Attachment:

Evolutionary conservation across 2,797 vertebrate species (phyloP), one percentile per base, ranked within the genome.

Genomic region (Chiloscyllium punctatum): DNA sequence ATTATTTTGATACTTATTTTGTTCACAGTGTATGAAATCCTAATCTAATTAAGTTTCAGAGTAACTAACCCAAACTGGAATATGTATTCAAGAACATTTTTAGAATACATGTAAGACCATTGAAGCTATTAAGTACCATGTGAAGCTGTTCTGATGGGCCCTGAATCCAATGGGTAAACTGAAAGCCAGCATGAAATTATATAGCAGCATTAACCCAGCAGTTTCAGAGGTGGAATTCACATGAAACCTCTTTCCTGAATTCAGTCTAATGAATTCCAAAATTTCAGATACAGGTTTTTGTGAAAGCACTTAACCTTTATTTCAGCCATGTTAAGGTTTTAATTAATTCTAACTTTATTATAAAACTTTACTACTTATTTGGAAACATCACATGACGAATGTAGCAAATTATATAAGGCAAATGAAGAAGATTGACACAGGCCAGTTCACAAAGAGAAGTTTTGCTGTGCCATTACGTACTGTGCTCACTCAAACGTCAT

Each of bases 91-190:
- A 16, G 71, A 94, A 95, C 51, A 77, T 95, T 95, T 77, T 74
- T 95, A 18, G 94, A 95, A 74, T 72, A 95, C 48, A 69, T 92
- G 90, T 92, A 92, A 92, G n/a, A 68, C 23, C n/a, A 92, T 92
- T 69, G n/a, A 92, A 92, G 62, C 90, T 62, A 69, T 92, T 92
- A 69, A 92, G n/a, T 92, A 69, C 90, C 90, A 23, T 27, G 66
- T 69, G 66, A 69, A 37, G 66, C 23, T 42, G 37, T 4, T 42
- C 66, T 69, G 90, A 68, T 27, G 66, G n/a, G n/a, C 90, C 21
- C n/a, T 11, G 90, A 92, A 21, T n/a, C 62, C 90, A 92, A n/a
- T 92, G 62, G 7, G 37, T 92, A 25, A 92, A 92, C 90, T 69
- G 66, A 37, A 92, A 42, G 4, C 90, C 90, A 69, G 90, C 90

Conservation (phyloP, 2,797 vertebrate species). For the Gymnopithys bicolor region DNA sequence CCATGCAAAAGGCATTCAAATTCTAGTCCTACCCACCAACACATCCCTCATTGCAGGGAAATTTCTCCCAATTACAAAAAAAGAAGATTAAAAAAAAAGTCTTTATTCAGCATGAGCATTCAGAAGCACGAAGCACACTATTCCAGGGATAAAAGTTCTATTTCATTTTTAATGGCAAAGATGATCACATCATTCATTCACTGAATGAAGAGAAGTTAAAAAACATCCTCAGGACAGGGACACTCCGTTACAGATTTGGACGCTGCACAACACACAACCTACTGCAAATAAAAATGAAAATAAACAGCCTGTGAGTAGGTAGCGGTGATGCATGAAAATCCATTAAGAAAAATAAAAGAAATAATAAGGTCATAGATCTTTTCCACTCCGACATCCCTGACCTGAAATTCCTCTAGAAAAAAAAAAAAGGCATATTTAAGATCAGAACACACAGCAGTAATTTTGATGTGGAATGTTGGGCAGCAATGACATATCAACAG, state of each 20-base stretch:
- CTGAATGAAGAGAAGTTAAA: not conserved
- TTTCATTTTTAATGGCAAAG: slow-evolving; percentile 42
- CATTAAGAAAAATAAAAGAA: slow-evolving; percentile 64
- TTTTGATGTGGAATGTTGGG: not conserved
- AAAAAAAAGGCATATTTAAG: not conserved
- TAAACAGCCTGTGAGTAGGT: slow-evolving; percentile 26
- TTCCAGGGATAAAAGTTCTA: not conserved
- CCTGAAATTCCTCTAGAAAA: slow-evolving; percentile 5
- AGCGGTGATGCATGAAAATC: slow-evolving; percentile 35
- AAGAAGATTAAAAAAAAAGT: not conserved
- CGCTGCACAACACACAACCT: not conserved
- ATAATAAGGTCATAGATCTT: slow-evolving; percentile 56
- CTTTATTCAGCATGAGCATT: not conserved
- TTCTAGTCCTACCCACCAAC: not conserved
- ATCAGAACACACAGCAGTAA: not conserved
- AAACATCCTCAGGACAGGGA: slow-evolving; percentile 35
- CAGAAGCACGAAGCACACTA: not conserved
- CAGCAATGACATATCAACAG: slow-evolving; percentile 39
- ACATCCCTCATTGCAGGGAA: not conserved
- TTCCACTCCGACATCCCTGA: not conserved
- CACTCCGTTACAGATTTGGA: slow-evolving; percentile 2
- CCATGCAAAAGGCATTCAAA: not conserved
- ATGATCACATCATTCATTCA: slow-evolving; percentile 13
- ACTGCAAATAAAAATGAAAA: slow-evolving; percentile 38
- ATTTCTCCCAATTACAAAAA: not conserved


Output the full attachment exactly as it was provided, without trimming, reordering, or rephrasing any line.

Evolutionary conservation across 2,797 vertebrate species (phyloP), one percentile per base, ranked within the genome.

Genomic region (Chiloscyllium punctatum): DNA sequence ATTATTTTGATACTTATTTTGTTCACAGTGTATGAAATCCTAATCTAATTAAGTTTCAGAGTAACTAACCCAAACTGGAATATGTATTCAAGAACATTTTTAGAATACATGTAAGACCATTGAAGCTATTAAGTACCATGTGAAGCTGTTCTGATGGGCCCTGAATCCAATGGGTAAACTGAAAGCCAGCATGAAATTATATAGCAGCATTAACCCAGCAGTTTCAGAGGTGGAATTCACATGAAACCTCTTTCCTGAATTCAGTCTAATGAATTCCAAAATTTCAGATACAGGTTTTTGTGAAAGCACTTAACCTTTATTTCAGCCATGTTAAGGTTTTAATTAATTCTAACTTTATTATAAAACTTTACTACTTATTTGGAAACATCACATGACGAATGTAGCAAATTATATAAGGCAAATGAAGAAGATTGACACAGGCCAGTTCACAAAGAGAAGTTTTGCTGTGCCATTACGTACTGTGCTCACTCAAACGTCAT

Each of bases 91-190:
- A 16, G 71, A 94, A 95, C 51, A 77, T 95, T 95, T 77, T 74
- T 95, A 18, G 94, A 95, A 74, T 72, A 95, C 48, A 69, T 92
- G 90, T 92, A 92, A 92, G n/a, A 68, C 23, C n/a, A 92, T 92
- T 69, G n/a, A 92, A 92, G 62, C 90, T 62, A 69, T 92, T 92
- A 69, A 92, G n/a, T 92, A 69, C 90, C 90, A 23, T 27, G 66
- T 69, G 66, A 69, A 37, G 66, C 23, T 42, G 37, T 4, T 42
- C 66, T 69, G 90, A 68, T 27, G 66, G n/a, G n/a, C 90, C 21
- C n/a, T 11, G 90, A 92, A 21, T n/a, C 62, C 90, A 92, A n/a
- T 92, G 62, G 7, G 37, T 92, A 25, A 92, A 92, C 90, T 69
- G 66, A 37, A 92, A 42, G 4, C 90, C 90, A 69, G 90, C 90

Conservation (phyloP, 2,797 vertebrate species). For the Gymnopithys bicolor region DNA sequence CCATGCAAAAGGCATTCAAATTCTAGTCCTACCCACCAACACATCCCTCATTGCAGGGAAATTTCTCCCAATTACAAAAAAAGAAGATTAAAAAAAAAGTCTTTATTCAGCATGAGCATTCAGAAGCACGAAGCACACTATTCCAGGGATAAAAGTTCTATTTCATTTTTAATGGCAAAGATGATCACATCATTCATTCACTGAATGAAGAGAAGTTAAAAAACATCCTCAGGACAGGGACACTCCGTTACAGATTTGGACGCTGCACAACACACAACCTACTGCAAATAAAAATGAAAATAAACAGCCTGTGAGTAGGTAGCGGTGATGCATGAAAATCCATTAAGAAAAATAAAAGAAATAATAAGGTCATAGATCTTTTCCACTCCGACATCCCTGACCTGAAATTCCTCTAGAAAAAAAAAAAAGGCATATTTAAGATCAGAACACACAGCAGTAATTTTGATGTGGAATGTTGGGCAGCAATGACATATCAACAG, state of each 20-base stretch:
- CTGAATGAAGAGAAGTTAAA: not conserved
- TTTCATTTTTAATGGCAAAG: slow-evolving; percentile 42
- CATTAAGAAAAATAAAAGAA: slow-evolving; percentile 64
- TTTTGATGTGGAATGTTGGG: not conserved
- AAAAAAAAGGCATATTTAAG: not conserved
- TAAACAGCCTGTGAGTAGGT: slow-evolving; percentile 26
- TTCCAGGGATAAAAGTTCTA: not conserved
- CCTGAAATTCCTCTAGAAAA: slow-evolving; percentile 5
- AGCGGTGATGCATGAAAATC: slow-evolving; percentile 35
- AAGAAGATTAAAAAAAAAGT: not conserved
- CGCTGCACAACACACAACCT: not conserved
- ATAATAAGGTCATAGATCTT: slow-evolving; percentile 56
- CTTTATTCAGCATGAGCATT: not conserved
- TTCTAGTCCTACCCACCAAC: not conserved
- ATCAGAACACACAGCAGTAA: not conserved
- AAACATCCTCAGGACAGGGA: slow-evolving; percentile 35
- CAGAAGCACGAAGCACACTA: not conserved
- CAGCAATGACATATCAACAG: slow-evolving; percentile 39
- ACATCCCTCATTGCAGGGAA: not conserved
- TTCCACTCCGACATCCCTGA: not conserved
- CACTCCGTTACAGATTTGGA: slow-evolving; percentile 2
- CCATGCAAAAGGCATTCAAA: not conserved
- ATGATCACATCATTCATTCA: slow-evolving; percentile 13
- ACTGCAAATAAAAATGAAAA: slow-evolving; percentile 38
- ATTTCTCCCAATTACAAAAA: not conserved